Grain is still being loaded at Alliance but instead of via the elevator, it done using producer cars. Simply, these are loaded directly by the farmer (using an auger in this case), bypassing any agents or grain handling firms. A string of beat up grain hoppers were spotted at this loading point.
There were at one time three other AWP facilities in town. These were built, variously, in the 1920s and 1950s and were torn down in the 1980s and early 2000s. A couple were inherited from other companies as a result of mergers and acquisitions. Due to this and for a myriad of other reasons, it was not odd for a firm to have more then one elevator at any one loading point.
In recent times there were four elevators in Alliance and at the peak, there was seven. Companies represented, in recent times, besides the AWP, include Pioneer Grain and United Grain Growers. Legacy companies that used to own elevators here, but were then bought out or merged out of existence include Alberta Pacific Grain, Federal Grain, Searle Grain and many others. After 2001, only the elevator that is the subject of this report was left standing.
The track seen belongs to the Battle River Railway and was a former CNR branch (note the old company sign seen in one picture). Constructed in the mid-1910s by a CN predecessor company, the Canadian Northern Railway (Canadian Northwestern Railway charter), the line traveled from Camrose heading in rough southeasterly direction for about 100kms before ending here in Alliance. This town is at the end of track.
Plans were in place to extend the line south of town to join up with a CPR branch coming in from Coronation. I don’t believe any track was laid, although some grading work may have been done. Later, in the early 1930s, the CPR took the initiative and extended it’s branch north so that it connected with the Alliance line. At least we think the two railways met up. In some reports, it’s mentioned that the CPR simply terminated at Berkinshaw, roughly a kilometre away. Others say the two lines connected but that the short section of track between was never really used. Confusing? Absolutely! What ever the case there is an obvious roadbed travelling between the two points.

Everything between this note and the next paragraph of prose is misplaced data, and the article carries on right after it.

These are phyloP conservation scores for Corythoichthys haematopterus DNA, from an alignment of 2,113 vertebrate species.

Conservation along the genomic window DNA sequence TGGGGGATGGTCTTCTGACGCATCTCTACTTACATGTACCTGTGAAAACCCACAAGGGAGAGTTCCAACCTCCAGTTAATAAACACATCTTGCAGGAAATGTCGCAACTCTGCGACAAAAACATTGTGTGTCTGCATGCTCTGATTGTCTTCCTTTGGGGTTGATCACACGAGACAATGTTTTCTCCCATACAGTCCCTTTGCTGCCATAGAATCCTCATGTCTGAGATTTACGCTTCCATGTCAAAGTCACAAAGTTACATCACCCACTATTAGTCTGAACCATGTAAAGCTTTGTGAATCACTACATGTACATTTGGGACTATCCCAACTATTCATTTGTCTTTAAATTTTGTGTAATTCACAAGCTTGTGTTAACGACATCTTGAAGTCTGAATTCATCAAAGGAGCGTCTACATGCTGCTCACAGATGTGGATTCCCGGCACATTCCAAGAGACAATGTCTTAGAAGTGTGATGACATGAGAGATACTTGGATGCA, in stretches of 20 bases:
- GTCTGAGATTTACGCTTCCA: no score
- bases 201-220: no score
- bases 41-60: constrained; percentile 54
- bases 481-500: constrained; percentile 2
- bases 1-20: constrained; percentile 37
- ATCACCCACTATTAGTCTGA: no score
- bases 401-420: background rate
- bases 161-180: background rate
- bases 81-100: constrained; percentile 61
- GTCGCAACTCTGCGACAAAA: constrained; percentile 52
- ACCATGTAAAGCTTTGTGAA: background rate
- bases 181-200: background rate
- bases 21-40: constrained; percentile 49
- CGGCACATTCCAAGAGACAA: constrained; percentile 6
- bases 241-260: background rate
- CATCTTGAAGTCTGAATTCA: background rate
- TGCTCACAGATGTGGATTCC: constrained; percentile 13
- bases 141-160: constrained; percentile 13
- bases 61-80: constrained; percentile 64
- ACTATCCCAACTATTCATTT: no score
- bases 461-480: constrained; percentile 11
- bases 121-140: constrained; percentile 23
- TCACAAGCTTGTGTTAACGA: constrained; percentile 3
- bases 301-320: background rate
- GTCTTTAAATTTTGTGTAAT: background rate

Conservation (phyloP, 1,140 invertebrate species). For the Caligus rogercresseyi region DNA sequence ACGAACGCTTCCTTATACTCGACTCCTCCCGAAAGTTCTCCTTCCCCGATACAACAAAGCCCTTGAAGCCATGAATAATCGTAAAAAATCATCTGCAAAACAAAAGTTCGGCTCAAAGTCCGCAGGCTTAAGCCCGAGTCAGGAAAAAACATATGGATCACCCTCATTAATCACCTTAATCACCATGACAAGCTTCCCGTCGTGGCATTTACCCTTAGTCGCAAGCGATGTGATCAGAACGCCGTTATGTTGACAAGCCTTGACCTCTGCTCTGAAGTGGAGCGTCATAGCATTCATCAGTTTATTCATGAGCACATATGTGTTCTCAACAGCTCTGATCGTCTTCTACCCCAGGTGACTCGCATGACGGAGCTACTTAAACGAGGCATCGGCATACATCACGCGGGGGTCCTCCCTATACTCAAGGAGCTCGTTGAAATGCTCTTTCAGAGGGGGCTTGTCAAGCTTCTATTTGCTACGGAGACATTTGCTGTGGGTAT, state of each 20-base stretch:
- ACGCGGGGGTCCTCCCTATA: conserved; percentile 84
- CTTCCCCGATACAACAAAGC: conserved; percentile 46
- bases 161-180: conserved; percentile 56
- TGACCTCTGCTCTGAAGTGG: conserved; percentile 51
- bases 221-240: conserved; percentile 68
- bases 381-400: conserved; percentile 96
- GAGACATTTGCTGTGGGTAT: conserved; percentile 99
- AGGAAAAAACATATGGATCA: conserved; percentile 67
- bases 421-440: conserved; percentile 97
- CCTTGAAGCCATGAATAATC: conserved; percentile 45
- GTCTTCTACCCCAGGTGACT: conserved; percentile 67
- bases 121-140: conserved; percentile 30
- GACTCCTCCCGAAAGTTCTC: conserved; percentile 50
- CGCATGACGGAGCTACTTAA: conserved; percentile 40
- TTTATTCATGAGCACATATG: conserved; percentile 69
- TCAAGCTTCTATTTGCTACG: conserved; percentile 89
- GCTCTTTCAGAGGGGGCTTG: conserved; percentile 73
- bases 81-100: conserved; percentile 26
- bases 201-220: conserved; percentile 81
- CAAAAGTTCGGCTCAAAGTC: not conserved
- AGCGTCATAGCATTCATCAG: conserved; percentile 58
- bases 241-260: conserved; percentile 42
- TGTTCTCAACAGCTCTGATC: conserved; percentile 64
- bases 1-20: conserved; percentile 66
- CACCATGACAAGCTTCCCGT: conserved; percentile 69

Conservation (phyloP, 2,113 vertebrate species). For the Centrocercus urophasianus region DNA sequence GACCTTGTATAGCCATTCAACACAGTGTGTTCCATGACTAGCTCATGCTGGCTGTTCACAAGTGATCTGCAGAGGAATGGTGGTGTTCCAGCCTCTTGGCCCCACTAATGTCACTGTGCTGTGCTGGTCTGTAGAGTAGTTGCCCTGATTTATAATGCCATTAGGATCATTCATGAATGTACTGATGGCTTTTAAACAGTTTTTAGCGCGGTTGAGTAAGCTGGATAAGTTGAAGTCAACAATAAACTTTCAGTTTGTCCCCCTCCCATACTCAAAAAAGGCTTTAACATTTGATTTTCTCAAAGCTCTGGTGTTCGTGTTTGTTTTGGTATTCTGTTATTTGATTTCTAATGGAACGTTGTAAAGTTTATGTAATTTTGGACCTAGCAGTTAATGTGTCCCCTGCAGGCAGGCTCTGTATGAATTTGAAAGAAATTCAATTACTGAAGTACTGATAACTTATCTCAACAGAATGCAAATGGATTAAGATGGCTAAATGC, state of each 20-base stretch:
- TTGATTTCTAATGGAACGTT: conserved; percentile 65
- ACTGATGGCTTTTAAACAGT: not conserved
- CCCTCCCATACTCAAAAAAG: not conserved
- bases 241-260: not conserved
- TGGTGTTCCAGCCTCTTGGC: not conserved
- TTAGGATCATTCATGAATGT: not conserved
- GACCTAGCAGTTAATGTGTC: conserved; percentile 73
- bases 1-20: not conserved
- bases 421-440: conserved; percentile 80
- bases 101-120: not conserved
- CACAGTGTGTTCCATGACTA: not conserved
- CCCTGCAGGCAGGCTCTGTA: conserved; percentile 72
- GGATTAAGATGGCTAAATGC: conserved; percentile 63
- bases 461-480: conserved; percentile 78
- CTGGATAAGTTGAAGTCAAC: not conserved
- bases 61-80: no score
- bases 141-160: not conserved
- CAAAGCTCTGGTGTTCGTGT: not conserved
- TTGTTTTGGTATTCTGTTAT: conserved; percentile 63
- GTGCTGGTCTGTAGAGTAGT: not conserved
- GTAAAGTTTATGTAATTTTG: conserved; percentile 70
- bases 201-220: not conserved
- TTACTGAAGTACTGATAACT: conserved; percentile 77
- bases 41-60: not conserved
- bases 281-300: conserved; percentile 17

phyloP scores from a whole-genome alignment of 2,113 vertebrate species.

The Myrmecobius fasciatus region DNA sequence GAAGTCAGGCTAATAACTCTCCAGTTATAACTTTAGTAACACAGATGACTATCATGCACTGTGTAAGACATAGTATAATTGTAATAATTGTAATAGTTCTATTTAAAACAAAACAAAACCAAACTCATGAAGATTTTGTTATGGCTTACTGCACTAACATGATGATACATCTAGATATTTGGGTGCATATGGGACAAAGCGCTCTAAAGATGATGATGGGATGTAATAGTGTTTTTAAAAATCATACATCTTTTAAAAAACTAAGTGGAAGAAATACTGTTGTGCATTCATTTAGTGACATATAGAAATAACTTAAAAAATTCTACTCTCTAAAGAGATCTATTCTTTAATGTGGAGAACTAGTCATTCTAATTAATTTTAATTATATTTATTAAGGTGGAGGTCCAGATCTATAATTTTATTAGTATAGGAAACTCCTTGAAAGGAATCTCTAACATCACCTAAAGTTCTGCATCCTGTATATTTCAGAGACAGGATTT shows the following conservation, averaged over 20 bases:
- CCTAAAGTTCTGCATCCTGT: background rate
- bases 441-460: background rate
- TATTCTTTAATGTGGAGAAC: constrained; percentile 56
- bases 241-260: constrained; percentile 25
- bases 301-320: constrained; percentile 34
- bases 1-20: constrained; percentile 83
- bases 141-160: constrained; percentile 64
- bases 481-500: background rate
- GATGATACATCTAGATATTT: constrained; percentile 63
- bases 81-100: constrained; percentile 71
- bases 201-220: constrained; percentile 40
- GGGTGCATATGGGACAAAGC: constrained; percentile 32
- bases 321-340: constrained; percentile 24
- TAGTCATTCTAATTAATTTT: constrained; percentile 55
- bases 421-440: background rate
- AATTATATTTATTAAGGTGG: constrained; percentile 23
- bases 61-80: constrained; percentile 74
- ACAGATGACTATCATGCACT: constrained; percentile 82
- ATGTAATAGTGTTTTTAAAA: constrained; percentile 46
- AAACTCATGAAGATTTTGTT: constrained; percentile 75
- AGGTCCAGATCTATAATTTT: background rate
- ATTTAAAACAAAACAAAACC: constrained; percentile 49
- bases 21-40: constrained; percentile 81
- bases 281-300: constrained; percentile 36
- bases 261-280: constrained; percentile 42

The CPR line did not remain in operation long.
The Alliance line is noteworthy as there is only a single curve along it’s entire length (at the far north end). That’s close to 100km of arrow straight track!
In looking at the line it’s actually built to pretty high standards and has unusually heavy rail for a grain handling branch (did the CNR once have big plans for it?). The current company took over a few years back. The line did not make enough money for the big railway, but a small efficient operator could make a go of it. Keeping the line was certainly advantageous to area farmers as well and rather then travel huge distances to those large terminals mentioned earlier, they can load locally.
Grain has always been the main commodity hauled on the line. These days some oil products are also handled.
Up the line in Forestburg are a couple wooden elevators that are still in use. Stay tuned for a report on them.
The village of Alliance was founded about a hundred years ago. Today, it’s home to around a hundred and seventy people.
If you like grain elevators, follow these links…
Prairie Sentinels – Hodgeville Saskatchewan.
Prairie Sentinels – Beiseker Alberta.
Dorothy Alberta, the little grain elevator in the valley.
If you wish more information on what you’ve seen here, by all means contact us!
Date of adventure: July, 2014.
Location: Alliance, AB.